If CHan is reading low:

  • Check the connection from the MCU to the handle temperature sensor.
  • Check the power pin connection on the TMP36
  • Check pullup resistor on the NTC thermistor
  • Check no bridged pins or weak shorts on the signal to nearby pins on MCU or temperature sensor
  • Reflow/resolder the aforementioned components

If CHan is reading higher

  • Check ground connections on the sensors
  • Check no bridged pins or weak shorts on the signal to nearby pins on MCU or temperature sensor
  • Reflow/resolder the aforementioned components

No display OR dots on the display

If when you power up your iron you get no display, the first test is to (carefully) attempt to heat the tip. Press the front button (+/A) on your device and check if the tip heats up. If the tip does not heat up, it is worth trying to reflash the firmware first in case it is corrupted.

The main failure mode of the OLED display module is usually poor soldering on the OLED display cable to the main PCB. As this is soldered by hand generally, it's the most prone to failures.

If you have a poor connection or a floating pin, you can end up with a state where the screen works sometimes and then freezes or only works on some power cycles. It might work on very old versions of IronOS but not the newest ones. You could try to reflow the pins for the OLED. On 96x16 screens, carefully peel it back from the adhesive and reflow the solder on the pins.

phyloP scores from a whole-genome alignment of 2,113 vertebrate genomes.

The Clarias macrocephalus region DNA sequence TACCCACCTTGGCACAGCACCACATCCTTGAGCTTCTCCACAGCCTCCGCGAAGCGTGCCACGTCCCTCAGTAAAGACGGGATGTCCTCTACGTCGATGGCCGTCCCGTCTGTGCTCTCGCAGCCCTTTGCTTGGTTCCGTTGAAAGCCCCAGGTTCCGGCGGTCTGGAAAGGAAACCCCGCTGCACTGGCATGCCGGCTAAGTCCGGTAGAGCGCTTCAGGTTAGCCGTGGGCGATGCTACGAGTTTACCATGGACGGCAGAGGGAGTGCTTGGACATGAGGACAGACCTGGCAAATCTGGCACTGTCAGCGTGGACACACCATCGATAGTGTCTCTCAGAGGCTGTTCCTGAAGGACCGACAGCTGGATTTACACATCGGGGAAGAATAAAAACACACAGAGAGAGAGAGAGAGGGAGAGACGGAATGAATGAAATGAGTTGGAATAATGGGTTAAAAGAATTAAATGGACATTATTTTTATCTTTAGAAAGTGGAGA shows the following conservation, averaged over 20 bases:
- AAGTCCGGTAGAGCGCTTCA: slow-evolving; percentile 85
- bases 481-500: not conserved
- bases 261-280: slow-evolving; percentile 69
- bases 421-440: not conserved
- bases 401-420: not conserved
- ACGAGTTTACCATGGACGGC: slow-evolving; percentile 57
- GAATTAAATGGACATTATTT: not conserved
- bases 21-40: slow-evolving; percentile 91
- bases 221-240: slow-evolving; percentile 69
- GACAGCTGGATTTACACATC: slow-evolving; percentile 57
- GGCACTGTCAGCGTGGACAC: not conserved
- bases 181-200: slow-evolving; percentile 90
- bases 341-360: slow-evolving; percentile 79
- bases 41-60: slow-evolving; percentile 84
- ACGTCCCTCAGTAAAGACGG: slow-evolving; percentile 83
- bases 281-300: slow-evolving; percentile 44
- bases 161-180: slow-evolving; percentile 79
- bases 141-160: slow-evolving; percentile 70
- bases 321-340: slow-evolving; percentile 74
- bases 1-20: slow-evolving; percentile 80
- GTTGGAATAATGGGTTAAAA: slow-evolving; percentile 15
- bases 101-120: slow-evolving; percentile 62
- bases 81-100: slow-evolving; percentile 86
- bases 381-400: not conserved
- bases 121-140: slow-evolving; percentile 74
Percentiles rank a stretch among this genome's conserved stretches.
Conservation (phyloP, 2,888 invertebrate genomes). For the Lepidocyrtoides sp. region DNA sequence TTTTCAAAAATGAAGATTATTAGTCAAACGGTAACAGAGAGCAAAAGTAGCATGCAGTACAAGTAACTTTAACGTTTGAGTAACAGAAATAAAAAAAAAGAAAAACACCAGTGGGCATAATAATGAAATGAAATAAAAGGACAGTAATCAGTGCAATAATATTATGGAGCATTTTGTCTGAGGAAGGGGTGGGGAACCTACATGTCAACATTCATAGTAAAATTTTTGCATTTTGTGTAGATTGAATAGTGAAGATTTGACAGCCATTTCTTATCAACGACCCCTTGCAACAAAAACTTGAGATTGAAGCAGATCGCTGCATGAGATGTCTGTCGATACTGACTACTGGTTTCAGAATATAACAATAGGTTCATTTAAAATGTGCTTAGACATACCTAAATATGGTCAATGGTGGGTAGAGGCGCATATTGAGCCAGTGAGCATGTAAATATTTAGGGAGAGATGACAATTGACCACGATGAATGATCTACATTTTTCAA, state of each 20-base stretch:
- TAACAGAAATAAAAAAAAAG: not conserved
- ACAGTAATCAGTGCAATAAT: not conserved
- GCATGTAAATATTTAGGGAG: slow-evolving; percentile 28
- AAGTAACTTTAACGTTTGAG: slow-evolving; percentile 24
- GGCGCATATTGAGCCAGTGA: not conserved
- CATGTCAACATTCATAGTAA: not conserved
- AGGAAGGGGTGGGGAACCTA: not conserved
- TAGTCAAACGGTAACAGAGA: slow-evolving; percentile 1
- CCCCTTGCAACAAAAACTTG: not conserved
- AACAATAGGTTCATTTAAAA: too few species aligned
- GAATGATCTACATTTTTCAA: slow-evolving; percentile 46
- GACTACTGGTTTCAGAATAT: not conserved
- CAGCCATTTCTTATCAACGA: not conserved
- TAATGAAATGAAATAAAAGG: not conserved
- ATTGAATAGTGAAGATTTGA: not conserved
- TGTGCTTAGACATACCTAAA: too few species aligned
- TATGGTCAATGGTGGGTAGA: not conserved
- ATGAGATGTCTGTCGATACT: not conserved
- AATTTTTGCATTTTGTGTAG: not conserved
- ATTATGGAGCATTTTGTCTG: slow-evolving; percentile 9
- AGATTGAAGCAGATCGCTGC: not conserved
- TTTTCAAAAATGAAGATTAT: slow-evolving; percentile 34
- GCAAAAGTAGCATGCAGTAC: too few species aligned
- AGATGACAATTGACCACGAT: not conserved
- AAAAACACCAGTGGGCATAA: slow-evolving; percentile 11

As the OLED runs on an I2C bus, there are pull up resistors on the SDA and SCL pins. It is worth checking these as well, while they don't often fail, issues with these can cause weird display issues.

If after all of the checks OLED is still blank, or screen works but pixels are barely visible, although soldering iron itself is working (i.e., you can safely check that it's turning on, heating up & melting solder successfully), then it means that most likely OLED is dead. But it can be relatively easily replaced. Models like TS100, TS80, and TS80P share the same OLED screen which can be bought online and used for replacement. To do so:

  • find & buy at electronics shop [of your choice] display with the following spec line:
    OLED 0.69 inch / 14 pins / 96 x 16 pixels / **9616TSWC** / I2C IIC

  • disassemble your soldering iron;

  • desolder old OLED and solder back new one;
  • assemble your soldering iron back.

There are a few youtube videos how to do it like this one for TS100.

Unfortunately, this is a well-known issue of screens with OLED technology: sooner or later the brightness is starting to "fade out" until complete off. Usually common recommendations to prolong its lifetime are: reduce brightness & reduce too often updates (i.e., disable animations). But your results may vary since there were reports when users couldn't see anything after turning on soldering irons which were just laying in a box for a few months after buying. And there are users with first TS100 models not having any issues with display at all.

Tip heats when not in heating mode


Most likely you have either a blown MOSFET or shorted pin. Check the MOSFET and also its driver transistor. The firmware will not enable the tip until you are in soldering mode.

Accelerometer not detected

Your Iron may have a new accelerometer that is not supported yet (happens every year or so) OR there is a soldering issue with the accelerometer (reflow/resolder).